Keith Urban is a freak of nature. A phenomenal writer, master guitar player and engaging vocalist, he may in fact be the perfect recording artist. And he is unquestionably one of the premier talents in music today. His latest album, Defying Gravity, puts all of these various attributes in full display on what amounts to a technically flawless collection. Urban’s hooks are tight, his melodies memorable, and his vocals exemplary.
But despite Urban’s immense gifts–and the album’s name–Defying Gravity never fully takes flight. The 11 tracks contained here share tight, focused production that binds them together in a immeasurably cohesive collection that achieves high marks in essentially every quantifiable area but which strives for–and achieves–very little creatively.
Urban seldom ventures from the pop groove that has defined his recent work, and the songs on Defying Gravity are interchangeable with hits like 2007’s Richard Marx co-penned “Everybody.” Defying Gravity is a safe record that has no defining moments, a compilation of 11 very good songs that sound too similar to stand out.
Urban has long been prone to the embrace of lighthearted confection like the album’s lead single “Sweet Thing,” and the result has been generally positive, as few artists can so smoothly deliver a bubbly hook with an appropriately effervescent touch.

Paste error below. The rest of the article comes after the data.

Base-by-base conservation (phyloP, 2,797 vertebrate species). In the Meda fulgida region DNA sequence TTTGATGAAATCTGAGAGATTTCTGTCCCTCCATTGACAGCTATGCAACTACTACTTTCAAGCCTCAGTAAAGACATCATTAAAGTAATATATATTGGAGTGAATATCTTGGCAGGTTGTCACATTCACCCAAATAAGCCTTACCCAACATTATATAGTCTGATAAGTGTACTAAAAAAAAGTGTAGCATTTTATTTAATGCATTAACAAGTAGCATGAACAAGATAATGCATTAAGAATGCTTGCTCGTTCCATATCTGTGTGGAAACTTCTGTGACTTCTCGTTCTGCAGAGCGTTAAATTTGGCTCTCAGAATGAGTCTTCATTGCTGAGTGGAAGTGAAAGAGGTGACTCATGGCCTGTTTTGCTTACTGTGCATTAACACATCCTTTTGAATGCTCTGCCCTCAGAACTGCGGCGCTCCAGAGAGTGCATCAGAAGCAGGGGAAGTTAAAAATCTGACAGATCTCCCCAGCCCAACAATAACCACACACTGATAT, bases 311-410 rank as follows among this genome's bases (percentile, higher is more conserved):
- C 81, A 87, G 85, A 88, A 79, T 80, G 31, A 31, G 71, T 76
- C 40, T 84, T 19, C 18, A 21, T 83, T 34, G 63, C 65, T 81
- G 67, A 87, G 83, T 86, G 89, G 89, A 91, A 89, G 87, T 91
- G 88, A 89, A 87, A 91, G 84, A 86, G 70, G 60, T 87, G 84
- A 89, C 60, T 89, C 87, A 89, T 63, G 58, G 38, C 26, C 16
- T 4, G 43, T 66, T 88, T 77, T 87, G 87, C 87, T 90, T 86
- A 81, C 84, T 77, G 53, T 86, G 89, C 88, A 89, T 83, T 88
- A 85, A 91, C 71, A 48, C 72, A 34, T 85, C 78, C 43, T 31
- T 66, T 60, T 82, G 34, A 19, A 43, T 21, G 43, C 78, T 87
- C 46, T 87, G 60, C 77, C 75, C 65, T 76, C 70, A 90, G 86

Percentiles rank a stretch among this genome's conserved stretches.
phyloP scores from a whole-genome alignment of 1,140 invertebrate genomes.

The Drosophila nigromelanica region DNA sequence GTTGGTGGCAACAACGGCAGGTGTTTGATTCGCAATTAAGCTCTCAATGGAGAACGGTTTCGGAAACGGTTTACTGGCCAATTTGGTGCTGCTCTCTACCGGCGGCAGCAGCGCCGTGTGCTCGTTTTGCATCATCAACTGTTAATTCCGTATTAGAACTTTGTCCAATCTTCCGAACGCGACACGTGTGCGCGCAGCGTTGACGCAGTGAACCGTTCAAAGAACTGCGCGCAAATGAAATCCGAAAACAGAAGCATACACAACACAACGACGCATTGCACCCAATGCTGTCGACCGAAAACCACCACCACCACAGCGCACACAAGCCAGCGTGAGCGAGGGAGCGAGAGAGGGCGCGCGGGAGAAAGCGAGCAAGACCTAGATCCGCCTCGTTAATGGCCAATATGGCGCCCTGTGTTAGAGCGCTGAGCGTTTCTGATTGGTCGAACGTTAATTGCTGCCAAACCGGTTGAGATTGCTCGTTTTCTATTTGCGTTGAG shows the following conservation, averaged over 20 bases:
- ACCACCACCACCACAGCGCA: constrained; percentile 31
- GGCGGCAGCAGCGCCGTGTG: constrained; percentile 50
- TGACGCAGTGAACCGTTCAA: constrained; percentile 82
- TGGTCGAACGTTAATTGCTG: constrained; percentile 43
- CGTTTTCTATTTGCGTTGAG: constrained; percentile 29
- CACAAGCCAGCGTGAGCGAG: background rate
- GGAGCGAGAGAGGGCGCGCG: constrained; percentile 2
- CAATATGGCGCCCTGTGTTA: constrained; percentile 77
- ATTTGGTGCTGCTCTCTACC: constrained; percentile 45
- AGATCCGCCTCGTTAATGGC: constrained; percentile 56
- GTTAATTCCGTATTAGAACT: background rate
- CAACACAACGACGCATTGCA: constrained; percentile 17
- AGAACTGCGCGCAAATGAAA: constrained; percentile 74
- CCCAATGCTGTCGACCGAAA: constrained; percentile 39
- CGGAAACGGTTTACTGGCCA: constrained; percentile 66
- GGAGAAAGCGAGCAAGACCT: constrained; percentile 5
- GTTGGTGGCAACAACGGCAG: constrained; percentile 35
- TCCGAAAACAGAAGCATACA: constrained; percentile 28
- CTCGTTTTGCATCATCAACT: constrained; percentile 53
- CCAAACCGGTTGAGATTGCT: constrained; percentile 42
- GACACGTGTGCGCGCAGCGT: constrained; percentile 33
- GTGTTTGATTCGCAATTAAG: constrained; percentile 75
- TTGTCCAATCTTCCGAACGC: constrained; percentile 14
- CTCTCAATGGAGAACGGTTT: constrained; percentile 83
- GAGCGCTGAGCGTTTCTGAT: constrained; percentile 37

But Urban’s upbeatness has typically been tempered by much more artistically engaging fare like “Stupid Boy,” which came on the heels of “Once in a Lifetime Love,” and “You’ll Think of Me” which immediately followed the breezy “Who Wouldn’t Want To Be Me.”
On Defying Gravity, Urban sounds unusually content, the result being a record that lacks the balance of previous efforts. And it also lacks the punch. There is not an ounce of rawness here, not even a glimpse of the Aussie roots that sometimes slips into Urban’s music. Co-producer Dann Huff’s slick hand has crafted a disc so dominated by looping percussion and typical guitar riffs that, even though it sounds beautiful (and it does) it doesn’t sound very interesting.
And then there’s the unfortunate fact that Urban’s narrative voice here sounds tired and uninspired. He writes the hell out of songs like “If Ever I Could Love,” but the concepts are so usual that even when sculpted by a master’s hand they maintain an essence of prefabrication.
Cap it all off with an unfortunate cover of the Radney Foster/Georgia Middleman song “I’m In” that lacks the urgency and energy of the original version by The Kinleys, and Defying Gravity adds up to a disappointing album that will offend no one and engage some, but which is ultimately far less than what Urban is capable of.